A Bollywood musical version of Emily Bronte’s beloved tale is an engaging idea in principle. The melodramatic story of “Wuthering Heights” ostensibly fits into the Bollywood style, and the comparison made between 18th century Rajasthan and 19th century England inevitably prompts reflection on the ways in which ethnicity and class now mingle together in contempo Britain’s complicated multiculture. The production also stands to capitalize on the popularity of Indian-themed pop culture post-“Slumdog Millionaire.” But this new touring version falls at many key hurdles; weak music, lyrics and performances and muddy direction make for a lumbering 160 minutes.
The story is told in flashback, narrated by mysterious tramp Baba (Shammi Auukh) to Changoo (Divian Ladwa), a young boy he meets in a camel market. Bronte’s Cathy becomes headstrong spice merchant’s daughter Shakuntala (Youkti Patel), while Heathcliff is Krishan (Pushpinder Chani), a low-caste boy adopted into the family who develops a lifelong bond with Shakuntala.
The latter is enticed into the wealthy world of the high-caste Vijay (Gary Pillai) and eventually marries him, but her head is turned several years later when Krishan returns to the community a wealthy man, just in time for her tragic death. A clever 11th-hour plot twist ties together Baba with the story he’s telling and enables a somewhat happy ending.
Spectacle and broad-strokes storytelling are favored over character development, but this seems a faulty choice because lack of access to the characters’ psyches makes them come across (particularly in these underpowered performances) as one-sided and somewhat facile.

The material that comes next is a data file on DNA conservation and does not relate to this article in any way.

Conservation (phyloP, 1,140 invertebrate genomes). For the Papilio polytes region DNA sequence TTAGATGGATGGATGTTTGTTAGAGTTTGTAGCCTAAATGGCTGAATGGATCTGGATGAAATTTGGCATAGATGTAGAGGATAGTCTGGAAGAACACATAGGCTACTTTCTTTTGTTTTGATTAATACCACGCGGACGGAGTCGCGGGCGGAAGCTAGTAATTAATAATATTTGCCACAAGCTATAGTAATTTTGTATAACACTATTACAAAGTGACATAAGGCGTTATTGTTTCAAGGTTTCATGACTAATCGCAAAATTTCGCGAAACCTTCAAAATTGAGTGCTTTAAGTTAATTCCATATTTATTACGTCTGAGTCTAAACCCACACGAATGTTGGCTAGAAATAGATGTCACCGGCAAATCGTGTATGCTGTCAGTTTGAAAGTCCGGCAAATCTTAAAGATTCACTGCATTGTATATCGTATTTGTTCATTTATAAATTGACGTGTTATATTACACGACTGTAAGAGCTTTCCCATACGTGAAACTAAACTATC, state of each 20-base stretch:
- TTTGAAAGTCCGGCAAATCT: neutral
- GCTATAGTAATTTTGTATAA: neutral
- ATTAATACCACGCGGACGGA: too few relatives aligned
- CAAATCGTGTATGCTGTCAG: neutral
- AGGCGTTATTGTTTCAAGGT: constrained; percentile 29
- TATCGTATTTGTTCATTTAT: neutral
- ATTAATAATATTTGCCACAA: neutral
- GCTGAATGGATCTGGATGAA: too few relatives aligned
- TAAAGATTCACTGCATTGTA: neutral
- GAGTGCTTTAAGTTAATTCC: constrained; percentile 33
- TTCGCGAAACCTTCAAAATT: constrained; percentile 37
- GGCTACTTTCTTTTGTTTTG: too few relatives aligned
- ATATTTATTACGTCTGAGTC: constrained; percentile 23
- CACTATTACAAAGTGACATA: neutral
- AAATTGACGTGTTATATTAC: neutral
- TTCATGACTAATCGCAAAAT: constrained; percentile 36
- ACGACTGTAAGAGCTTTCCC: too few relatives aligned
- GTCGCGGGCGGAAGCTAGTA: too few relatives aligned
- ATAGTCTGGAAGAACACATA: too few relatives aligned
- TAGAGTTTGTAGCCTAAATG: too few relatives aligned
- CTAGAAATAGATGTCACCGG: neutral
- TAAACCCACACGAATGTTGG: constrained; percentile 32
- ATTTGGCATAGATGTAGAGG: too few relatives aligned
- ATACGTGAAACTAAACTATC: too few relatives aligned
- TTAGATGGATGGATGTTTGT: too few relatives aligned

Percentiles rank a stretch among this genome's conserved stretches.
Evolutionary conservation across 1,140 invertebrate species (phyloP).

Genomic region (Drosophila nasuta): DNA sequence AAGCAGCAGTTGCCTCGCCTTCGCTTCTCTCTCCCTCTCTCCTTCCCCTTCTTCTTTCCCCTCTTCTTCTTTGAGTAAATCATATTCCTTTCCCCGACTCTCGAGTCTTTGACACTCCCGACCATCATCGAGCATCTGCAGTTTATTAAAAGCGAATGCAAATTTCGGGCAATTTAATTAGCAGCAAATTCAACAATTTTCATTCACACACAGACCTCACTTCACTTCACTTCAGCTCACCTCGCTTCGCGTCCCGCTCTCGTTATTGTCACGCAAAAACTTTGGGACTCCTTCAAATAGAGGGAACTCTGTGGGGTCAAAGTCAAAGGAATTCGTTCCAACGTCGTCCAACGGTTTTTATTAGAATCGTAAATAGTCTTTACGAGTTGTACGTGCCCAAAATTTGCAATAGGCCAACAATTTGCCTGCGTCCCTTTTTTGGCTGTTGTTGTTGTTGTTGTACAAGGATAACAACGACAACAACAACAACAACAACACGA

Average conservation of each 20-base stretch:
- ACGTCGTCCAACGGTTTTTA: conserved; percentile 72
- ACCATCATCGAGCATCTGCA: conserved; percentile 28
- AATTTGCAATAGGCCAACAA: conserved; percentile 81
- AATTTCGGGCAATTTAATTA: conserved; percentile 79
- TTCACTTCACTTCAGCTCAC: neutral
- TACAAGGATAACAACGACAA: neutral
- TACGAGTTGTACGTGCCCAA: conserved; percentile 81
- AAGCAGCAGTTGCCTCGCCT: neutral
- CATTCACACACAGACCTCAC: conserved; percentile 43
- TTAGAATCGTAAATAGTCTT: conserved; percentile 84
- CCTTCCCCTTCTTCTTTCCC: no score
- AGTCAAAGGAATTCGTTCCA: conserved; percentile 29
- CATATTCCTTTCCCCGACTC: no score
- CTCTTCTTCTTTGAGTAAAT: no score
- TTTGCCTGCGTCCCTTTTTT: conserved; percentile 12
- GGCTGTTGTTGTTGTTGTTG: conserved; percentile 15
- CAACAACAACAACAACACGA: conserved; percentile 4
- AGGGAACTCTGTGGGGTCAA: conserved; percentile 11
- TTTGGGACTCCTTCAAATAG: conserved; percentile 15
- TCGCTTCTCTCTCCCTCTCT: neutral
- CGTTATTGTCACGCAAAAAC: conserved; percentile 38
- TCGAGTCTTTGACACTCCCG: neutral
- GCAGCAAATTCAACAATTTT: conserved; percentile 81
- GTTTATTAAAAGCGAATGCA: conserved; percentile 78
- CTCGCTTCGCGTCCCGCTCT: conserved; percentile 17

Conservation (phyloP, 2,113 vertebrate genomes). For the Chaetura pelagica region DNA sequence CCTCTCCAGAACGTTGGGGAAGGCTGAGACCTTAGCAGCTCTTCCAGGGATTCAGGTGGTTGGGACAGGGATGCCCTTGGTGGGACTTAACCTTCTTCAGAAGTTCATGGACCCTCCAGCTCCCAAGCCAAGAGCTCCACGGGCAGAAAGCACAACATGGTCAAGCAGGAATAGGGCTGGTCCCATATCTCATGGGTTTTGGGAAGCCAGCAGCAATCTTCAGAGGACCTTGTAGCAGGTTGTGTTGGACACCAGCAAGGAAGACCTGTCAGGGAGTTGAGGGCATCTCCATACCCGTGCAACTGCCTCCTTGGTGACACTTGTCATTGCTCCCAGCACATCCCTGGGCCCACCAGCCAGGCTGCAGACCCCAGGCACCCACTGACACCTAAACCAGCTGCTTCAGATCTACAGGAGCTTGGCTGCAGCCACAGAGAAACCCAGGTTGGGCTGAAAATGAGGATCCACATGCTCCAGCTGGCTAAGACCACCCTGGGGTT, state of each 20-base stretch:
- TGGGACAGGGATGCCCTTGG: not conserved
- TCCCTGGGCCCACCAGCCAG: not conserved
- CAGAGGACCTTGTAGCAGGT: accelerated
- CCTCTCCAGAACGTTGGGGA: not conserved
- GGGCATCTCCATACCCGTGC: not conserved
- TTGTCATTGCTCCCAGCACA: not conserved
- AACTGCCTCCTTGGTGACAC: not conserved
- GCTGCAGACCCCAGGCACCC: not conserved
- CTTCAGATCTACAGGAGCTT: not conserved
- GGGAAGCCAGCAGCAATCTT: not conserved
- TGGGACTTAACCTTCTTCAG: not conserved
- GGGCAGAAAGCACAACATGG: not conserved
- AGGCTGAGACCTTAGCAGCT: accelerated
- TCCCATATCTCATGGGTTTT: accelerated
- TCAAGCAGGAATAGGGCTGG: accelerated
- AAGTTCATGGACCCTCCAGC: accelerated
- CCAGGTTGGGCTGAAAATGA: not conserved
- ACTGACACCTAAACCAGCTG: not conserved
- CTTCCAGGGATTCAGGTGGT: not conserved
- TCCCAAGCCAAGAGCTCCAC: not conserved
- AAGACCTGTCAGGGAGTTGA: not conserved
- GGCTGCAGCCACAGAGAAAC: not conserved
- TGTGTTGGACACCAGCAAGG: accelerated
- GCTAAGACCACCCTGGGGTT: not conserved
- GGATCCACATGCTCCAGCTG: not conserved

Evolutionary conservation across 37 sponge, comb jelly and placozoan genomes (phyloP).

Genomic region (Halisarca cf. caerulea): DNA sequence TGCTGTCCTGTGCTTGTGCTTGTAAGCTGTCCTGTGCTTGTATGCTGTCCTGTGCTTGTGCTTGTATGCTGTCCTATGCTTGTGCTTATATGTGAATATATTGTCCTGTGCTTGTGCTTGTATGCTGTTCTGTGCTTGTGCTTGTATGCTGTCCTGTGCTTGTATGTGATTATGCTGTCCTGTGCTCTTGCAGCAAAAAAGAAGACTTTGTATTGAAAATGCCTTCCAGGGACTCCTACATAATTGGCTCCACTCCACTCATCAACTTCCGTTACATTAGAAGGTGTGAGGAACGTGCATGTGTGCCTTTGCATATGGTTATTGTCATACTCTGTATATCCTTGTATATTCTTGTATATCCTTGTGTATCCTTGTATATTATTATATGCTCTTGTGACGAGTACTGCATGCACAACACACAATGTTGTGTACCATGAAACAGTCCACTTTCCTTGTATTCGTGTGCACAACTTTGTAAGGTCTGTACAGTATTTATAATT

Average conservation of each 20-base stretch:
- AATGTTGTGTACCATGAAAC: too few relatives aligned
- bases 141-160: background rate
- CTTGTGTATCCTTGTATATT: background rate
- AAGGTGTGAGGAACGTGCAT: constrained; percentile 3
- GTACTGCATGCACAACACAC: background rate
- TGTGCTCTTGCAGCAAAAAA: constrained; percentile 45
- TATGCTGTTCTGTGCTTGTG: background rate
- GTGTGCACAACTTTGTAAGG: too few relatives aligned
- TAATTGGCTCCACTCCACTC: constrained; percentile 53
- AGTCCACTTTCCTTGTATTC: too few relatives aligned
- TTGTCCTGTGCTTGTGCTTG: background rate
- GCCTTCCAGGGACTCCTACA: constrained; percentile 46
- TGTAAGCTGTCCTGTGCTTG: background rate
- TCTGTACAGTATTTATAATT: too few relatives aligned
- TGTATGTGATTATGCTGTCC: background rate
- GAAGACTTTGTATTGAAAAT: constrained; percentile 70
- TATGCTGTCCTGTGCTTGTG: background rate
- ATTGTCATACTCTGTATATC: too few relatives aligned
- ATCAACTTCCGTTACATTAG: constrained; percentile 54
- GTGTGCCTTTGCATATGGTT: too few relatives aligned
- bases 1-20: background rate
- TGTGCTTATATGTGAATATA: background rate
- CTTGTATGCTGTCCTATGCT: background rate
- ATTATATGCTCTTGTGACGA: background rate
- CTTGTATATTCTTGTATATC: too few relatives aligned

The Bollywood elements, which were presumably intended to add interest and steer the audience’s relationship to the material, are underplayed. That the musical numbers are all prerecorded — including vocals — could have been played as an ironic wink, but it remains unclear if auds are meant to actually believe the performers are singing live. Similarly, it’s unclear whether Felix Cross and Sheema’s repetitious music and Cross’ simplistic lyrics (“Me with you and you with me/Be whoever we want to be/Only you can turn the key …”) are intentionally laughable.
Set design and staging choices further hinder engagement, though this is mitigated mildly by the loveliness of Sue Mayes’ silken costumes. The stage is made up of a series of slanted diagonal pathways leading up to a raised playing area. The stage floor becomes, unnecessarily, almost exclusively Baba and Changoo’s domain, squashing most of the action onto the narrow pathways. Director Kristine Landon-Smith frequently hides key moments in remote corners of the stage and unforgivably places supernumeraries in front of the action during Shakuntala’s death scene.
This is not the first foray into Bollywood-style stagings for lead producer Tamasha, a leading British Asian theater org best known for premiering Ayub Khan-Din’s play “East Is East,” which went on to become an acclaimed film. The company’s well-received 1998 tuner “Fourteen Songs, Two Weddings and a Funeral,” an adaptation of a Bollywood film, used many of the same conventions (lip synching to a recorded track, for example). Here, however, the creative team has not found a way to satisfyingly transpose the historic story into its new format; the production seems lost between worlds.